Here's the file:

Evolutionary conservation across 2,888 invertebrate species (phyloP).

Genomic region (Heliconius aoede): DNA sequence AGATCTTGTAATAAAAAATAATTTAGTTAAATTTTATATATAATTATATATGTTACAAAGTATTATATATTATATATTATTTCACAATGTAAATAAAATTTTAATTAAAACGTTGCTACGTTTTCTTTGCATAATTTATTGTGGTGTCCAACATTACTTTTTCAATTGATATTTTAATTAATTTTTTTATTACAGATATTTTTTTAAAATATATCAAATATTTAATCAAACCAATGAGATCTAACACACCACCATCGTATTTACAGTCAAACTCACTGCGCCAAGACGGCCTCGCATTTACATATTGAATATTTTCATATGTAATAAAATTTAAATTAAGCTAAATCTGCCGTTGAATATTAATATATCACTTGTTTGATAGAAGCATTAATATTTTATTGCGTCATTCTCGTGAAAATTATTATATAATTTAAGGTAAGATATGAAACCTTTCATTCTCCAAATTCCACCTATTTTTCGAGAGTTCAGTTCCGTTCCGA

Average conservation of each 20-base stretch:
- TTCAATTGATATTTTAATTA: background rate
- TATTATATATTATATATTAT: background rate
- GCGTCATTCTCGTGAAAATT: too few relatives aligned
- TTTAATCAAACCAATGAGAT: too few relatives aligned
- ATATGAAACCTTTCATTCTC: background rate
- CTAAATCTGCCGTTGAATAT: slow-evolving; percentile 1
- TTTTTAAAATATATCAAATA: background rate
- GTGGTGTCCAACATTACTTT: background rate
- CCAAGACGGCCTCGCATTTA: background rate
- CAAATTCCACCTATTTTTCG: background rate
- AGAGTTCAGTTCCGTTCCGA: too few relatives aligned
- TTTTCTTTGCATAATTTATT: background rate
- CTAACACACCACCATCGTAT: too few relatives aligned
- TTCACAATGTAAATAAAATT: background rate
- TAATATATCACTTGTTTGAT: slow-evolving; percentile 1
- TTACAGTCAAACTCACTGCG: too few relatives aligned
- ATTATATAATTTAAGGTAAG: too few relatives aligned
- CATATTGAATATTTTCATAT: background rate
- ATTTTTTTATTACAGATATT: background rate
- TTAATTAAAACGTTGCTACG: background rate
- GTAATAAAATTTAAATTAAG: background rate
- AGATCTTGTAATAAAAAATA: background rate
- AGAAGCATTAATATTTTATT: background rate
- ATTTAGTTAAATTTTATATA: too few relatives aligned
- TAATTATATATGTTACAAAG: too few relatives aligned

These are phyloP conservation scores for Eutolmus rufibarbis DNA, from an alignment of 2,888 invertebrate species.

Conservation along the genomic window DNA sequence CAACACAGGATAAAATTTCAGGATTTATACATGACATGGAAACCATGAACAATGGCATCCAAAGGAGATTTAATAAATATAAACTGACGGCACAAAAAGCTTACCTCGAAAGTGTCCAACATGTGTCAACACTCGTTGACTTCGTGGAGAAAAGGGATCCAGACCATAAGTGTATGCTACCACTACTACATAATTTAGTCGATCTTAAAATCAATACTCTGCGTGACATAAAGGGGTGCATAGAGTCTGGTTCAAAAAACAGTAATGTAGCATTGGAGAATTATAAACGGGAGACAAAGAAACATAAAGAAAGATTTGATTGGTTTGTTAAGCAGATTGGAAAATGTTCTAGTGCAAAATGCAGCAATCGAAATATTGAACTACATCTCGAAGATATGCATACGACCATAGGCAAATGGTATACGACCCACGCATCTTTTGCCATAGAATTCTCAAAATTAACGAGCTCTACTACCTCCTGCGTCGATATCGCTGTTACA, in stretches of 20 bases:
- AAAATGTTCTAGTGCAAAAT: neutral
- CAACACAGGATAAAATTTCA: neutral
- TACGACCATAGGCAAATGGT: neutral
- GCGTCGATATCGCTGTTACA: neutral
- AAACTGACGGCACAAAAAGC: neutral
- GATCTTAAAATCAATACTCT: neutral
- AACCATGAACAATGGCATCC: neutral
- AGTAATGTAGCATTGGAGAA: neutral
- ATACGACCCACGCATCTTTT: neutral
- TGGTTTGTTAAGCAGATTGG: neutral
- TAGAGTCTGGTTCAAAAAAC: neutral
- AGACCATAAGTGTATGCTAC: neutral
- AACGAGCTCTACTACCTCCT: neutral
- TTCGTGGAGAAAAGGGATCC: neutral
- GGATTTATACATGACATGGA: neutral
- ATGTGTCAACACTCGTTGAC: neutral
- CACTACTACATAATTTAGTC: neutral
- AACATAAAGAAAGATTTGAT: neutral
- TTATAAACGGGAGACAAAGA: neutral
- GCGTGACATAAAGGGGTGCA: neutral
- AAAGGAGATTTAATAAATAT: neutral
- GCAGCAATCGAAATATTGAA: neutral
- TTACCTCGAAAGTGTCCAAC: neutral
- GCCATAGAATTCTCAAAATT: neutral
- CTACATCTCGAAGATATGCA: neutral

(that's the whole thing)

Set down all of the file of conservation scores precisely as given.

Evolutionary conservation across 2,888 invertebrate species (phyloP).

Genomic region (Heliconius aoede): DNA sequence AGATCTTGTAATAAAAAATAATTTAGTTAAATTTTATATATAATTATATATGTTACAAAGTATTATATATTATATATTATTTCACAATGTAAATAAAATTTTAATTAAAACGTTGCTACGTTTTCTTTGCATAATTTATTGTGGTGTCCAACATTACTTTTTCAATTGATATTTTAATTAATTTTTTTATTACAGATATTTTTTTAAAATATATCAAATATTTAATCAAACCAATGAGATCTAACACACCACCATCGTATTTACAGTCAAACTCACTGCGCCAAGACGGCCTCGCATTTACATATTGAATATTTTCATATGTAATAAAATTTAAATTAAGCTAAATCTGCCGTTGAATATTAATATATCACTTGTTTGATAGAAGCATTAATATTTTATTGCGTCATTCTCGTGAAAATTATTATATAATTTAAGGTAAGATATGAAACCTTTCATTCTCCAAATTCCACCTATTTTTCGAGAGTTCAGTTCCGTTCCGA

Average conservation of each 20-base stretch:
- TTCAATTGATATTTTAATTA: background rate
- TATTATATATTATATATTAT: background rate
- GCGTCATTCTCGTGAAAATT: too few relatives aligned
- TTTAATCAAACCAATGAGAT: too few relatives aligned
- ATATGAAACCTTTCATTCTC: background rate
- CTAAATCTGCCGTTGAATAT: slow-evolving; percentile 1
- TTTTTAAAATATATCAAATA: background rate
- GTGGTGTCCAACATTACTTT: background rate
- CCAAGACGGCCTCGCATTTA: background rate
- CAAATTCCACCTATTTTTCG: background rate
- AGAGTTCAGTTCCGTTCCGA: too few relatives aligned
- TTTTCTTTGCATAATTTATT: background rate
- CTAACACACCACCATCGTAT: too few relatives aligned
- TTCACAATGTAAATAAAATT: background rate
- TAATATATCACTTGTTTGAT: slow-evolving; percentile 1
- TTACAGTCAAACTCACTGCG: too few relatives aligned
- ATTATATAATTTAAGGTAAG: too few relatives aligned
- CATATTGAATATTTTCATAT: background rate
- ATTTTTTTATTACAGATATT: background rate
- TTAATTAAAACGTTGCTACG: background rate
- GTAATAAAATTTAAATTAAG: background rate
- AGATCTTGTAATAAAAAATA: background rate
- AGAAGCATTAATATTTTATT: background rate
- ATTTAGTTAAATTTTATATA: too few relatives aligned
- TAATTATATATGTTACAAAG: too few relatives aligned

These are phyloP conservation scores for Eutolmus rufibarbis DNA, from an alignment of 2,888 invertebrate species.

Conservation along the genomic window DNA sequence CAACACAGGATAAAATTTCAGGATTTATACATGACATGGAAACCATGAACAATGGCATCCAAAGGAGATTTAATAAATATAAACTGACGGCACAAAAAGCTTACCTCGAAAGTGTCCAACATGTGTCAACACTCGTTGACTTCGTGGAGAAAAGGGATCCAGACCATAAGTGTATGCTACCACTACTACATAATTTAGTCGATCTTAAAATCAATACTCTGCGTGACATAAAGGGGTGCATAGAGTCTGGTTCAAAAAACAGTAATGTAGCATTGGAGAATTATAAACGGGAGACAAAGAAACATAAAGAAAGATTTGATTGGTTTGTTAAGCAGATTGGAAAATGTTCTAGTGCAAAATGCAGCAATCGAAATATTGAACTACATCTCGAAGATATGCATACGACCATAGGCAAATGGTATACGACCCACGCATCTTTTGCCATAGAATTCTCAAAATTAACGAGCTCTACTACCTCCTGCGTCGATATCGCTGTTACA, in stretches of 20 bases:
- AAAATGTTCTAGTGCAAAAT: neutral
- CAACACAGGATAAAATTTCA: neutral
- TACGACCATAGGCAAATGGT: neutral
- GCGTCGATATCGCTGTTACA: neutral
- AAACTGACGGCACAAAAAGC: neutral
- GATCTTAAAATCAATACTCT: neutral
- AACCATGAACAATGGCATCC: neutral
- AGTAATGTAGCATTGGAGAA: neutral
- ATACGACCCACGCATCTTTT: neutral
- TGGTTTGTTAAGCAGATTGG: neutral
- TAGAGTCTGGTTCAAAAAAC: neutral
- AGACCATAAGTGTATGCTAC: neutral
- AACGAGCTCTACTACCTCCT: neutral
- TTCGTGGAGAAAAGGGATCC: neutral
- GGATTTATACATGACATGGA: neutral
- ATGTGTCAACACTCGTTGAC: neutral
- CACTACTACATAATTTAGTC: neutral
- AACATAAAGAAAGATTTGAT: neutral
- TTATAAACGGGAGACAAAGA: neutral
- GCGTGACATAAAGGGGTGCA: neutral
- AAAGGAGATTTAATAAATAT: neutral
- GCAGCAATCGAAATATTGAA: neutral
- TTACCTCGAAAGTGTCCAAC: neutral
- GCCATAGAATTCTCAAAATT: neutral
- CTACATCTCGAAGATATGCA: neutral